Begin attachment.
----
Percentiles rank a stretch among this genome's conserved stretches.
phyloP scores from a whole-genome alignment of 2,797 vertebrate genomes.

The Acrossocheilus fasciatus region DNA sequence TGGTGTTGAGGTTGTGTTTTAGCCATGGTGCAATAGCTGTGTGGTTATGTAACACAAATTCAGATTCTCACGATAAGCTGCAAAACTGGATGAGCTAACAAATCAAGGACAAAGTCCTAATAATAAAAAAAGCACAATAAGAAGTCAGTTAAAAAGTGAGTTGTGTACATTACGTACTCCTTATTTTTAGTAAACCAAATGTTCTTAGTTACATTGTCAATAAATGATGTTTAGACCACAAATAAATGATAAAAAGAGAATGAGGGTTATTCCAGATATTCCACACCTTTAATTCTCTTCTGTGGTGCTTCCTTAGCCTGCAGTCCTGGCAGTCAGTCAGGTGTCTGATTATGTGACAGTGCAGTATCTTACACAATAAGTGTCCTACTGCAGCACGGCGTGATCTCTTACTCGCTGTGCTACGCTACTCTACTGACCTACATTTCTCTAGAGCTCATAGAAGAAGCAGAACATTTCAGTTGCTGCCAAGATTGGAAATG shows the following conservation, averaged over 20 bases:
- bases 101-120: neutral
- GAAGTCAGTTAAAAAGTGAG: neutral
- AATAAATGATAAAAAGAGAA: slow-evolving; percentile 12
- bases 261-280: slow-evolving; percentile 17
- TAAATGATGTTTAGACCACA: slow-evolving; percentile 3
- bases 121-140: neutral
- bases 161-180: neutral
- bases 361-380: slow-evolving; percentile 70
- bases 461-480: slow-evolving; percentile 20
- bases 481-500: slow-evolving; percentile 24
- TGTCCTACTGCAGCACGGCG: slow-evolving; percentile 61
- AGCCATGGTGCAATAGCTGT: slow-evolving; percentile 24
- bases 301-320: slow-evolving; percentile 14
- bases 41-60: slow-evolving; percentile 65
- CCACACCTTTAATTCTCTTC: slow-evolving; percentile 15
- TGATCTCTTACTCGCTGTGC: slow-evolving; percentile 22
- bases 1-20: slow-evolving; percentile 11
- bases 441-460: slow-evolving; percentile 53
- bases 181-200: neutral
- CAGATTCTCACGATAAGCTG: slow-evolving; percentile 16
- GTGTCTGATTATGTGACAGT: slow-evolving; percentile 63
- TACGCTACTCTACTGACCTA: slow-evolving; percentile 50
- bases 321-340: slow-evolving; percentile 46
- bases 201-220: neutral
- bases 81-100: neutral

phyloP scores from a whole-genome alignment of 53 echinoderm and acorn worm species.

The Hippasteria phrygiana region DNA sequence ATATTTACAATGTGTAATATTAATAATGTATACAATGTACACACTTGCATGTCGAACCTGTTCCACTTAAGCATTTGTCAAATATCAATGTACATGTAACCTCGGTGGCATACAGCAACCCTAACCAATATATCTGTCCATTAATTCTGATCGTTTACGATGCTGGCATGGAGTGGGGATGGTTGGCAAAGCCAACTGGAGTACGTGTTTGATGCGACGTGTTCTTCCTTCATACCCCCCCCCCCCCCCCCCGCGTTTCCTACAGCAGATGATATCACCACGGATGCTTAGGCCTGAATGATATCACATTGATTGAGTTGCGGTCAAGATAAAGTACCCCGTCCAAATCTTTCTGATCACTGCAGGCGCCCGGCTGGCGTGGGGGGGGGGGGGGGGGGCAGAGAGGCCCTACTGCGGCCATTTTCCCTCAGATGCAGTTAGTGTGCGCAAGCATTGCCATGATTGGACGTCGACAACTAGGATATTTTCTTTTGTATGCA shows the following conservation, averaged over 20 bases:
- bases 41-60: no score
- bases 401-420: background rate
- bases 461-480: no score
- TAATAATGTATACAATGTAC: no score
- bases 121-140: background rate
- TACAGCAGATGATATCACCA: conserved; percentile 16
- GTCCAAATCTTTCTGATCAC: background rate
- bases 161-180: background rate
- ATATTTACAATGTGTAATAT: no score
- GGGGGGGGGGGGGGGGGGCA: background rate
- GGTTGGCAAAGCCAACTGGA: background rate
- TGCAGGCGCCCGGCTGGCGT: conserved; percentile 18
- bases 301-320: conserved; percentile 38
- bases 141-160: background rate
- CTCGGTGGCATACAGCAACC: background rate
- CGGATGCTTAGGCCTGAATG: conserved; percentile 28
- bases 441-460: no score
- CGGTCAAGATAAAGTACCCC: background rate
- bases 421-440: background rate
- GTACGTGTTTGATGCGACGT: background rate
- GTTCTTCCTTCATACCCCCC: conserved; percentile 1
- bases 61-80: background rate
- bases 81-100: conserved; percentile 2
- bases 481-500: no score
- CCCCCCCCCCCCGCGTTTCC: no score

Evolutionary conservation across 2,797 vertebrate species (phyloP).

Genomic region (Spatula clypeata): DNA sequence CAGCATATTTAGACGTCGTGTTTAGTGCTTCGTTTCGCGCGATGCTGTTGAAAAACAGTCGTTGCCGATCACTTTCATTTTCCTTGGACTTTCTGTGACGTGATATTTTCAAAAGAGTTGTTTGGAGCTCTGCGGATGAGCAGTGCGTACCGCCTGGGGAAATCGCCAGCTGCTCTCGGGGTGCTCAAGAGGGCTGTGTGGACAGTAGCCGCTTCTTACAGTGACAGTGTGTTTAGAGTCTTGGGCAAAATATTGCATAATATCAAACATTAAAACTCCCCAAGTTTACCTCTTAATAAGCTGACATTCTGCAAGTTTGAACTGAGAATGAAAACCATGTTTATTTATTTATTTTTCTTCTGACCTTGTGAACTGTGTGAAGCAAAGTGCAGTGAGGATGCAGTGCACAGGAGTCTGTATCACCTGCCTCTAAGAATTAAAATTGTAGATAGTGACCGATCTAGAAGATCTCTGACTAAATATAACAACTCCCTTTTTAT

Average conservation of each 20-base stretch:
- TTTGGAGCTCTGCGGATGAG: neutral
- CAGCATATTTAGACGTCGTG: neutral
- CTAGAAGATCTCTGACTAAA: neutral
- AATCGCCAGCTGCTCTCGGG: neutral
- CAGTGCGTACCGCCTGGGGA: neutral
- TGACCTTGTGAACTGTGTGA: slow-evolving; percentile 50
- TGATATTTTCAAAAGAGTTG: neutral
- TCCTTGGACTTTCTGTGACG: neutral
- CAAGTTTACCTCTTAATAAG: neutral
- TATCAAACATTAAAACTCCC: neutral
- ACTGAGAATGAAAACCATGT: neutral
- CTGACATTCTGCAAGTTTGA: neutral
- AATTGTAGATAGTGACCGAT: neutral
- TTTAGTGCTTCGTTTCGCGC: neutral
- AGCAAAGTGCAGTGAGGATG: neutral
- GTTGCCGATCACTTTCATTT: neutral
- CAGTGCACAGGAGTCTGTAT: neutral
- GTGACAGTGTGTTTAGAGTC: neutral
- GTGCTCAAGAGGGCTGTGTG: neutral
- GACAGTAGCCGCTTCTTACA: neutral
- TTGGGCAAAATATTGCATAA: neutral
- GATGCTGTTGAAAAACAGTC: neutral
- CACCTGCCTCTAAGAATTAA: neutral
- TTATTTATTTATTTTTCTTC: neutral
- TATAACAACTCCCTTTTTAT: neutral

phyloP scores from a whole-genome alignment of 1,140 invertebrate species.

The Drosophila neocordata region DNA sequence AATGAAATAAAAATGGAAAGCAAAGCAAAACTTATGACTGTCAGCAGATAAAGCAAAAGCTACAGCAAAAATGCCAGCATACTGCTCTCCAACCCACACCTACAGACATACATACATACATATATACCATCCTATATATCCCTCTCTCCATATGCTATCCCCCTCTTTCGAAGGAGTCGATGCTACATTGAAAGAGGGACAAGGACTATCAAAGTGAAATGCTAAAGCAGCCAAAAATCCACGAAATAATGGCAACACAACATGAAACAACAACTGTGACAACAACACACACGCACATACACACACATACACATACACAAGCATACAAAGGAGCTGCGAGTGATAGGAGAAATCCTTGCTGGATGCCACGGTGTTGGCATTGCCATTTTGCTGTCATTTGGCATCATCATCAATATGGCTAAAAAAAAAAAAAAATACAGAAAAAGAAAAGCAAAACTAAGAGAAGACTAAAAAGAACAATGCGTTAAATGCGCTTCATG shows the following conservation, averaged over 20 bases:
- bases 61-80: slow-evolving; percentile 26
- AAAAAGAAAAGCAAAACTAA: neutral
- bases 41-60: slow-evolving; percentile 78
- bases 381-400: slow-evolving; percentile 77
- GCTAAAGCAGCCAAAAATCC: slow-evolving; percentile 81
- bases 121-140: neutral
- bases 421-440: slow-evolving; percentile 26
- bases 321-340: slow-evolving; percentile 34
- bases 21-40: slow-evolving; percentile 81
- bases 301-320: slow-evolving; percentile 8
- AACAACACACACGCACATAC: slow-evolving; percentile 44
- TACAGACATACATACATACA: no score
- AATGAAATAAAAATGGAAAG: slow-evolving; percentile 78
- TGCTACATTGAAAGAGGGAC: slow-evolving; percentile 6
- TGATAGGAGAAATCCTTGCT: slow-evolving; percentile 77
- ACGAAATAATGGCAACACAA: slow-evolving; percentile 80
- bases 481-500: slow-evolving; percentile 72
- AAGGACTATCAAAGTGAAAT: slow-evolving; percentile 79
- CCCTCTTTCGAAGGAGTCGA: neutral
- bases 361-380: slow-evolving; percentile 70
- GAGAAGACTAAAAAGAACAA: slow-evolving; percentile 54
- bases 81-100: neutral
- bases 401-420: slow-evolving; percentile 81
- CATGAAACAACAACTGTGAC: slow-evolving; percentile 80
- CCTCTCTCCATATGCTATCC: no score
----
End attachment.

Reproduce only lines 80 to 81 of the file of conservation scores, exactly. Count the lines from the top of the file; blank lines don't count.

- GATGCTGTTGAAAAACAGTC: neutral
- CACCTGCCTCTAAGAATTAA: neutral